Industrial giant General Electric is investing in wind power, hoping its offshore products can soon rival the might of its onshore sector.
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In Massachusetts this week, it received a 351-foot blade that will be part of the Haliade-X windmill, what it is calling the most powerful offshore wind turbine in the world. The blades will undergo fatigue tests over the coming months.
The company will invest $400 million in the development and deployment of the Haliade-X windmill, which is designed to generate more power at low wind speeds, over the next three to five years. Each unit will be able to power 5,000 homes. It is expected to be commercially available in 2021.
GE is betting on the forecast that offshore wind is expected to make up 15 percent of the total wind industry within 6 years.
As reported by the Boston Globe, on Tuesday, CEO Larry Culp attended his first local public political event, at a wind-testing center in Massachusetts, to show off the new product.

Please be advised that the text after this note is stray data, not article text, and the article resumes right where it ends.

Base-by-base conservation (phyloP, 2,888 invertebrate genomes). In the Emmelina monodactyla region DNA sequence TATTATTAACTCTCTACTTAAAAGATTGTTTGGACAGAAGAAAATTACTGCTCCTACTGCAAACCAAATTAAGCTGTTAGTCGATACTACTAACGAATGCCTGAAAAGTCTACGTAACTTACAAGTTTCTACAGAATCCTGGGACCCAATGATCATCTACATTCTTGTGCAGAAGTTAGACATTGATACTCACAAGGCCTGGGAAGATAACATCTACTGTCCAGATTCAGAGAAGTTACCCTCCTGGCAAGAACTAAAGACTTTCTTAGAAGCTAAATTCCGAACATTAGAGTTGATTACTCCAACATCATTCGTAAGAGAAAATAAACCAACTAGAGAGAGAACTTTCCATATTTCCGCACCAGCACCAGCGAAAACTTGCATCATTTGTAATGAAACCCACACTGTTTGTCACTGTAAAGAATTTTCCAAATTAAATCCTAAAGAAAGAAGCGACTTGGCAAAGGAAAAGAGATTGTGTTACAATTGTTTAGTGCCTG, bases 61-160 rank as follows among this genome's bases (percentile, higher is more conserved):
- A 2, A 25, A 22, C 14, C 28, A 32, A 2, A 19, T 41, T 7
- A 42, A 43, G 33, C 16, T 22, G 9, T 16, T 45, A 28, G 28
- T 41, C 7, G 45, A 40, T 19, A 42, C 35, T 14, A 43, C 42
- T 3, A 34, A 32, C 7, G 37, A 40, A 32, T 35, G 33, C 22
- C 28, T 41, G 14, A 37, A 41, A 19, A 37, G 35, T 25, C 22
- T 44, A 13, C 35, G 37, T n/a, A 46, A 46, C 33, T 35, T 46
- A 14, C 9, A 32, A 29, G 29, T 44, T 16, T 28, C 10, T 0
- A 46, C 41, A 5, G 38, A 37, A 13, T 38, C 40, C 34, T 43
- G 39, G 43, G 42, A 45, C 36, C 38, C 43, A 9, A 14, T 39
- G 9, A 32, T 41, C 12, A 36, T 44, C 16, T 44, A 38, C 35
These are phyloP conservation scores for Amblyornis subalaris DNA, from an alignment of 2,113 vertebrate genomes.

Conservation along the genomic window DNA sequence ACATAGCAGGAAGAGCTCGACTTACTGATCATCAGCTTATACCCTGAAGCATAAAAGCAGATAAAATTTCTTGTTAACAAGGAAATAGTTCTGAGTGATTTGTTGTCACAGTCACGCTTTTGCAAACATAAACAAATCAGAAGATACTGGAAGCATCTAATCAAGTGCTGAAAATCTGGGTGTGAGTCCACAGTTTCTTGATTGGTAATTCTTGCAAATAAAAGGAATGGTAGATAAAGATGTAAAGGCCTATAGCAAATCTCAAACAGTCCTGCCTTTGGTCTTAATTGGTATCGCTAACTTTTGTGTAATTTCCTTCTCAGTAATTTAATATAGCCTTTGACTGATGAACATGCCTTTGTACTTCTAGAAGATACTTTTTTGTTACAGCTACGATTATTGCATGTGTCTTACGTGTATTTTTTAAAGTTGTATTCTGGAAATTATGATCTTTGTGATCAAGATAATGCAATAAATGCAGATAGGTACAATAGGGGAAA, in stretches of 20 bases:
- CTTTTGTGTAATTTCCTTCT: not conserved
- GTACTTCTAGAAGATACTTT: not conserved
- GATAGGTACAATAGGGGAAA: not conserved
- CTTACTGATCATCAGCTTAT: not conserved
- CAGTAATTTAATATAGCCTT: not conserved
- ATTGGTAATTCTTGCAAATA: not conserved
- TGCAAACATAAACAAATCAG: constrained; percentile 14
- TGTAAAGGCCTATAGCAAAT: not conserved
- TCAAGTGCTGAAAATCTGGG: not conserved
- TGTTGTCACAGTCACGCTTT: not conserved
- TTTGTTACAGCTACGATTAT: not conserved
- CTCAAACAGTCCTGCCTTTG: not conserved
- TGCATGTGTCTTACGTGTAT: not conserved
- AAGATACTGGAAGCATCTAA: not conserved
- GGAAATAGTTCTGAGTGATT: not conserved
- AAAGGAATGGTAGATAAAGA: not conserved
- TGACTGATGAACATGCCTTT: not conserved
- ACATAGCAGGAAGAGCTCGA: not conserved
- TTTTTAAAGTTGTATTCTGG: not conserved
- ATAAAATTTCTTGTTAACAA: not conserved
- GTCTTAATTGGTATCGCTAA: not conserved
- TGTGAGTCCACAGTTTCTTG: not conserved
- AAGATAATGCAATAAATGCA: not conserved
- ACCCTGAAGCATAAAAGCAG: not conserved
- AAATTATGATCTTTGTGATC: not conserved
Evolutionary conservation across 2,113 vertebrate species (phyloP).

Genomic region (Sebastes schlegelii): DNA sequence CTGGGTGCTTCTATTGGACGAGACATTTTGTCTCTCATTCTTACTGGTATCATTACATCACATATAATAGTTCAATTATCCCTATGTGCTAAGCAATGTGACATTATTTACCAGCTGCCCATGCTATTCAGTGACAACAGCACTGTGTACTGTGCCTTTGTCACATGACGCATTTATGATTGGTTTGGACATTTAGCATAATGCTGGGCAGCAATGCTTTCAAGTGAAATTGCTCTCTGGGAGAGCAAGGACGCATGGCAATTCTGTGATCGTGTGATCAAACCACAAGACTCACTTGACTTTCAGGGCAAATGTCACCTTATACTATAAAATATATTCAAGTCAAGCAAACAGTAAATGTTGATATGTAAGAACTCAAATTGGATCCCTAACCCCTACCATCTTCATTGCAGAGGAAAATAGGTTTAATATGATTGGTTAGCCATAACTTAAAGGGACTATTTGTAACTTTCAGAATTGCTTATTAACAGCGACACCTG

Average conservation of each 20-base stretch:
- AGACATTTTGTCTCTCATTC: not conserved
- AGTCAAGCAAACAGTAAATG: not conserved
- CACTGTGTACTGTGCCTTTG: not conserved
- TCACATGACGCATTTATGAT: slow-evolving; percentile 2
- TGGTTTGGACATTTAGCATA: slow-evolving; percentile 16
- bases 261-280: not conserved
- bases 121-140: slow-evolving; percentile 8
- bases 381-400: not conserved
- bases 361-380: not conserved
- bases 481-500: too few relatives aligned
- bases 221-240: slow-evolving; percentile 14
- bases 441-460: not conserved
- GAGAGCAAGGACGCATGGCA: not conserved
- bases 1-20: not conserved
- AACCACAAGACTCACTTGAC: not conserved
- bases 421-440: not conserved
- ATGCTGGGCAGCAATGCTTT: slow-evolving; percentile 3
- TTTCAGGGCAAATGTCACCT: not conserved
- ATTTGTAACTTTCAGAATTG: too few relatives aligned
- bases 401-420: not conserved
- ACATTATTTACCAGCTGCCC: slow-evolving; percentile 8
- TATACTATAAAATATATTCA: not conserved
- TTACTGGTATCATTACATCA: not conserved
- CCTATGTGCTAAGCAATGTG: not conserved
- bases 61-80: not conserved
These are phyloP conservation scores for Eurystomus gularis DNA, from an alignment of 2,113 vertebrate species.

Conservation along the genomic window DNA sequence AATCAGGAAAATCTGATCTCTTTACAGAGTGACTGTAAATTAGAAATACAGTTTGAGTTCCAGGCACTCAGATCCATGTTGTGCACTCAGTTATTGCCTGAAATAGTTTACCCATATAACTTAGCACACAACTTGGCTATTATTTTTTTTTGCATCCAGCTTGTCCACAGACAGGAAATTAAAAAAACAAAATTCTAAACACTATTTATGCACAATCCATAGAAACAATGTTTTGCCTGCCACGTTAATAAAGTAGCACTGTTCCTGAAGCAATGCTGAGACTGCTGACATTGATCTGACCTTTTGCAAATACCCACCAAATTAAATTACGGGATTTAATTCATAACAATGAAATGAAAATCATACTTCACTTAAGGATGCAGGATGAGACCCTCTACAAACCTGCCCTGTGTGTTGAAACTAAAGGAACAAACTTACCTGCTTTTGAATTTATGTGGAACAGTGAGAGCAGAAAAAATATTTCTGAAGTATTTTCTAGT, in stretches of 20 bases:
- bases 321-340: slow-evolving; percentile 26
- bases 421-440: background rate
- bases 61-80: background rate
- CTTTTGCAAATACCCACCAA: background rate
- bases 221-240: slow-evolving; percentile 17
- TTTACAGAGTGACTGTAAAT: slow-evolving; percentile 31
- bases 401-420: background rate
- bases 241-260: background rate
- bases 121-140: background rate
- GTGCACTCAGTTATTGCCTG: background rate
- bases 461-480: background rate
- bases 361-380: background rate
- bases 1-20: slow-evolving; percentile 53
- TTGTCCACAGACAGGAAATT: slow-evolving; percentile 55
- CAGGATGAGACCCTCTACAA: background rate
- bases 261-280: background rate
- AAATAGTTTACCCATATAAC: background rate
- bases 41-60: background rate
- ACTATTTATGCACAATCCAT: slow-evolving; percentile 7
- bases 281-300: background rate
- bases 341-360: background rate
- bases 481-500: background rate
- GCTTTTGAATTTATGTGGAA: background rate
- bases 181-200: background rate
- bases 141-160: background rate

Offshore wind typically refers to electricity generated by wind over open water, like an ocean. Onshore wind turbines are located on land.
As noted by the Boston Globe, GE’s onshore wind business is among the top in the world, though the company is committed to making its offshore wind segment more competitive.
On Wednesday, GE announced a deal to build a 715 Megawatt wind farm in China – its largest ever wind order in Asia. GE will provide turbines and steel towers to the farm, which will be developed by China Huaneng – one of the largest state-owned power generation companies in China.
The wind farm is expected to be able to power the equivalent of 500,000 homes.
Meanwhile, the company is in the midst of a turnaround after shares lost more than half of their value amid myriad challenges in 2018.
GE reported strong third-quarter results last week and raised its outlook for the remainder of the year.
President Trump is no fan of wind turbines. He has said on multiple occasions that a windmill near a property decreases its value substantially. He has also said they kill birds and cause cancer.
FOX Business’ Jonathan Garber contributed to this report.